The number of Britons getting ill with Covid has increased by 45 per cent in a week but increasing cases are ‘very much a regional issue’, a symptom-tracking app warned today.
But cases are concentrated in the North West and Scotland, which made up 53 per cent of national infections and where the R values reached 1.3 and 1.2 respectively according to the study.
Tim Spector, the epidemiologist behind the study, said the rising case numbers suggest Britain should ‘soften restrictions but not lift them all just yet’ as the June 21 ‘freedom day’ fast approaches.
Meanwhile, separate NHS Test and Trace data released today shows cases in England have increased 22 per cent to 17,162.
It is the highest number of infections recorded by the contact tracing system since the middle of April, as fears surrounding the Indian variant mount.
The figures come after Britain recorded 36 per cent more Covid cases yesterday, reaching 4,330 but Boris Johnson insisted he still sees ‘nothing in the data’ to stop June 21’s ‘Freedom Day’ going ahead.
It was the second day in less than a week they have reached more than 4,000 and, before that, the last time was April 1.
The number of Britons getting ill with Covid has increased by 45 per cent in a week, according to the ZOE and King’s College London study
NHS Test and Trace data shows 17,162 people tested positive for Covid at least once in England between May 20 and 26, a 22 per cent increase on the previous week
Some 4.5million people were tested at least once between May 20 and 26 for Covid, consistent with the previous week
The ZOE Covid Symptom study relies on reports from more than 700,000 Britons on whether they are suffering Covid symptoms and have tested positive for the virus to model its spread through the country.
It showed on average one in 1,090 people showed signs of Covid in the last week and the national R rate is 1.1.
But cases were significantly higher in the North West — home to six of the top twelve hotspots for the Indian variant — and Scotland.
The North West saw cases rise to 1,490 with Tameside (844 cases per 100,000 people) and Bury (587) the worst affected.
Cases are concentrated in the North West and Scotland, where the R values reached 1.3 and 1.2 respectively according to the study
And Scotland had 944 symptomatic cases, which were concentrated in North Lanarkshire (645 cases per 100,000 people), North Ayrshire (542) and East Dunbartonshire (519).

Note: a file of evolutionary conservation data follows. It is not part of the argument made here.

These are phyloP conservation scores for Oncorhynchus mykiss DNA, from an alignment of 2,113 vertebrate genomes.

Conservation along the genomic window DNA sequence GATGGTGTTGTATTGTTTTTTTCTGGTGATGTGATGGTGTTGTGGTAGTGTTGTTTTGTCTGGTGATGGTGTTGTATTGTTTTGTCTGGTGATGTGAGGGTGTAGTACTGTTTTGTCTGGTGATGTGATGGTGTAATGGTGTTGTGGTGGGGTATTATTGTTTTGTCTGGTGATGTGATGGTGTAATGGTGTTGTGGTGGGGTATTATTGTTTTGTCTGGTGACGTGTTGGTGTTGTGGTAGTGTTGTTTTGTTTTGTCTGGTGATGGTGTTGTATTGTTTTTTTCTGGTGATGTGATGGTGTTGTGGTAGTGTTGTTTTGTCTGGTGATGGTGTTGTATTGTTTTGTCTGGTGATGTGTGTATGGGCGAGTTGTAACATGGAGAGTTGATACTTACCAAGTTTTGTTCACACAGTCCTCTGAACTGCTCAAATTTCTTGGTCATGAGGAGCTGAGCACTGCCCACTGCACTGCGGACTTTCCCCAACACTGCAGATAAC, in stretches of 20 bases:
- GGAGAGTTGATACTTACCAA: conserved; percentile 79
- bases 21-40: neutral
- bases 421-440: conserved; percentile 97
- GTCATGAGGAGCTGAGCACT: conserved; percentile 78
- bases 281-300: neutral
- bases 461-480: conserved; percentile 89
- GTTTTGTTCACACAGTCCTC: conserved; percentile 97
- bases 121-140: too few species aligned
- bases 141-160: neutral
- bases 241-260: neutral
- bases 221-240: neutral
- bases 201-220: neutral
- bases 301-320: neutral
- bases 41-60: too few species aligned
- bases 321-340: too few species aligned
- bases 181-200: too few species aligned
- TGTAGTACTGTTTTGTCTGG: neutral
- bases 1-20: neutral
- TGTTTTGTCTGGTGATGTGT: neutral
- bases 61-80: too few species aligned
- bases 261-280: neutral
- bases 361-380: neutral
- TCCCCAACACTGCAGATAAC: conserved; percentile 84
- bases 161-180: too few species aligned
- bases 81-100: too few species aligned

Professor Spector said: ‘The UK picture is changing quickly now. Cases are rising, but not nationwide, it’s very much a regional issue.
‘The North West of England and Scotland are the two regions with the highest prevalence, with rates higher than in some parts of Europe.
‘However, the data highlights that the increase is happening in the younger age groups, suggesting the start of an epidemic in the young. We can’t be too complacent, and we are monitoring things closely.
‘The ending of lockdown is on everyone’s minds and given the current situation, I believe we should continue to soften restrictions but not lift them all just yet.
‘While unlikely, it’s too early to tell if these increases are going to have any impact on hospital admissions or death rate.
‘The government said it would use data, not dates to make key decisions. It’s sensible to continue measures like working from home as transmission rates are very high in offices, not to mention the impact of increased use of public transport.
‘I’d also recommend we keep wearing masks on public transport and reduce overcrowding indoors.
‘What’s really important moving forward is having the flexibility to deal with local outbreaks while letting the rest of the country and economy get back to normal at the same time.’
NHS Test and Trace figures released today show testing numbers remained stable at around 4.5million over the last week, while recording an increase of 22 per cent of cases.
Some 13,644 cases were transferred to the contact tracing system between May 20 and 26, an increase of 26 per cent on the previous week.
Covid cases were significantly higher in the North West — home to six of the top twelve hotspots for the Indian variant — and Scotland. Graph shows: The estimated number of cases in each region of the UK across May